if you think the union in the past hasn't worked (because you didn't like the direction the european council (=national governments) indicated to the eu comission or decided by themselves), well, then don't give it even more power!

you can have a more democratic union by strentghening parliaments (european and/or national), but that doesn't seem the dutch priority. they say they want to strentghen national souvereignity, by giving more power to the governments.
but that means that they will not have more democracy, but only stronger national governments.

so, by using the fear of the union, the dutch proposal will do democracy no favour. it'll just leave europe with a less democratic system, where national governments decide on everything in a opaque european environment.
sounds good if you use words like "more souvereignity", but isn't so, really, if what you could and should achieve, is "more democracy"...

Rik said...

Giving more powers to the EP is not a solution it is a problem.
Similar but not equal to the present one.

It simply doesnot have sufficient platform withing essential countries. Branches of the same tree, as now with Council and Commission. Brits and Dutch simply with a considerable (even huge) majority prefer to decide on this issue at a national level.
Eg roughly 60-65% of Brits find the current system unacceptable. And very likely it is considerably higher when the question if the EP should get more powers would be asked. For the simple reasons that the pro-EU group partly will consist out of people that see the trade off overall as positive. Not that they see the way decisions are made as such as positive. It is the trade off.
From there hard to see that a further power increase would not be seen with even more scepsis than the current system.
Add to that that a blind horse can see that that giving more powers to the EP would be completely unsustainable (a lot of people might not like that as well) on top of that and it is simply a no go.

Not going to happen anyway. For Cameron it would be equal to political suicide.
You need referenda for that which the EU is trying to avoidlike the plague because of the lack of electoral platform.

It will do democracy a lot of favour. First of all you have to realise that it is the voters who decide what does democracy a favour and what is democracy.
If they can live with it it is if they cannot (like here) it simply isnot.
Second that way no new measures can be started that are undigestable at a national level. And in that process erode the little platform for the EU that there is in essential countries even more.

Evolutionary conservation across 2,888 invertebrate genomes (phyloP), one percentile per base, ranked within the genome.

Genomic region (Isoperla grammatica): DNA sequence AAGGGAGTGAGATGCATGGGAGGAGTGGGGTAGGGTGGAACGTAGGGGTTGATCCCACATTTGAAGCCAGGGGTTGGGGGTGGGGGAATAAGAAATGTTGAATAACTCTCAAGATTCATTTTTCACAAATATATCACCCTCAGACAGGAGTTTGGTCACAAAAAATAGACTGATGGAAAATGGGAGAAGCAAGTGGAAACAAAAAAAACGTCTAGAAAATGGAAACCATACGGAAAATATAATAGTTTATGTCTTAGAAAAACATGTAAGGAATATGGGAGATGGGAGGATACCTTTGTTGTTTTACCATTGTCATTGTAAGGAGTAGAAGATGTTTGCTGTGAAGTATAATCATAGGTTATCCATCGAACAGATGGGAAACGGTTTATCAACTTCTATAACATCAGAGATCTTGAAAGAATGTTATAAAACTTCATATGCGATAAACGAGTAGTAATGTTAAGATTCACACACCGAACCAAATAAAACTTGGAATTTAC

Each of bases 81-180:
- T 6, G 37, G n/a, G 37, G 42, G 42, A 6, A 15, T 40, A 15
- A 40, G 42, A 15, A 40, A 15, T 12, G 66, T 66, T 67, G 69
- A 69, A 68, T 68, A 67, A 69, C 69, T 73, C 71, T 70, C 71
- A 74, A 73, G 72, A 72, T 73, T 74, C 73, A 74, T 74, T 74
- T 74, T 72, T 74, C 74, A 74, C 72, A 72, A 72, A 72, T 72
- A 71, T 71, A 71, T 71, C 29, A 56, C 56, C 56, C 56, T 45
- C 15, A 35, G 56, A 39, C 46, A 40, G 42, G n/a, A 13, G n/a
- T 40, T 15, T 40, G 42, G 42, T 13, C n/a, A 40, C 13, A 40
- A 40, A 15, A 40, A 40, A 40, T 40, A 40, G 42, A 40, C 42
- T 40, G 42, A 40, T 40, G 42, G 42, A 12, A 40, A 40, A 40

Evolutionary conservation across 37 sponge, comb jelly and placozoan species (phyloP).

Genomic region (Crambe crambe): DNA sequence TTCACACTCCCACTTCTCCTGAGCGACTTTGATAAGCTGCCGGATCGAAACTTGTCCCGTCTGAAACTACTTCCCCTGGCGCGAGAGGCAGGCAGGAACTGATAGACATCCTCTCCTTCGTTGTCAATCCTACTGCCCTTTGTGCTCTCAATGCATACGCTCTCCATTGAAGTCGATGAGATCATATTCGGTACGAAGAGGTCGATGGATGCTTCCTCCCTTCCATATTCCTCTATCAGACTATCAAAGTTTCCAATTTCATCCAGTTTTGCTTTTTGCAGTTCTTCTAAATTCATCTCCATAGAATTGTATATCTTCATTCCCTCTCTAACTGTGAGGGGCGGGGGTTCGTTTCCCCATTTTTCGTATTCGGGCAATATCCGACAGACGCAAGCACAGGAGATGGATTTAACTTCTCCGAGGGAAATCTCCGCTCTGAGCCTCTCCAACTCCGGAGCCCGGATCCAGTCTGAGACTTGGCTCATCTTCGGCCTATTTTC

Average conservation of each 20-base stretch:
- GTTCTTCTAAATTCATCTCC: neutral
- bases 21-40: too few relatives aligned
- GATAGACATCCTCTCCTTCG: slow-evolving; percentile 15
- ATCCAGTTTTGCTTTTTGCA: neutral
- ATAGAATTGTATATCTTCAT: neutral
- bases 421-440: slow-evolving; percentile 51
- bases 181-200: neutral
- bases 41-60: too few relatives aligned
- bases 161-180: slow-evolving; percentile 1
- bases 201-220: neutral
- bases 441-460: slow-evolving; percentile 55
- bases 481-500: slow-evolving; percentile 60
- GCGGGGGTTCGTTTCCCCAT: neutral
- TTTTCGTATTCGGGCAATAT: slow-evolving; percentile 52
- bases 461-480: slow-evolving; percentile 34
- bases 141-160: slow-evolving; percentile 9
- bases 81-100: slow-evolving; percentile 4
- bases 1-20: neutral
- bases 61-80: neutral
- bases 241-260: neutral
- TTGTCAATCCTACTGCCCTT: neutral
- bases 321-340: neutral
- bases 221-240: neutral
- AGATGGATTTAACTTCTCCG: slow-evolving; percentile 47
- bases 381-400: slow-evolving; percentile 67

What might work is cut the EU into freetrade and 'the rest' parts.
Freetrade furthermore would have to be clearly limited so the 'further integration' cannot keep stretching it and have the present rules decided at a European level.
Hard to see however why you would need a parliament for that. Rules re decisionmaking should be simply there to keep things going when there are problems or new developments.

Rest could be done via a double approval. European and national via red cards.
Probably better as well to get provisions that an op out is possible also lateron.
Simply avoid the mess that there is now. The way it is now simply might kill the whole project simply because in a country things get so unacceptable that they will accept rather an out than going along with it.
Like now in the UK and in Holland, countries are close to a full exit (UK via referendum and Holland via general elections) for what at the end of the day is a combination of messing the legislation up combined with stubbornness to reverse that.
Not a present danger yet but the trend is worrying.
Simply to many silly rules (legal mess) because legislation is fully a political compromise and no attention is paid to basic legal principles.
And running way too far before the troops. For a lot of things there is simply no platform.

Rollo said...

Is there any purpose in 'food for thought' for Cameron? Isn't that just pearls before swine? Thought for Cameron means adopting a 'concerned' or a 'sympathetic' expression, and saying what he thinks people want to hear. Another string of meaningless platitudes to follow....

Anonymous said...

Timmermans clearly is just spreading propaganda that the eussr can change, all the will in the world can't hand powers back to the nations and keep only pan european aspects being "debated", and enforced in brussels, the undemocratic constitution is there and as long as it remains there can be no improvement just more powers flowing into the hands of the unelected commission.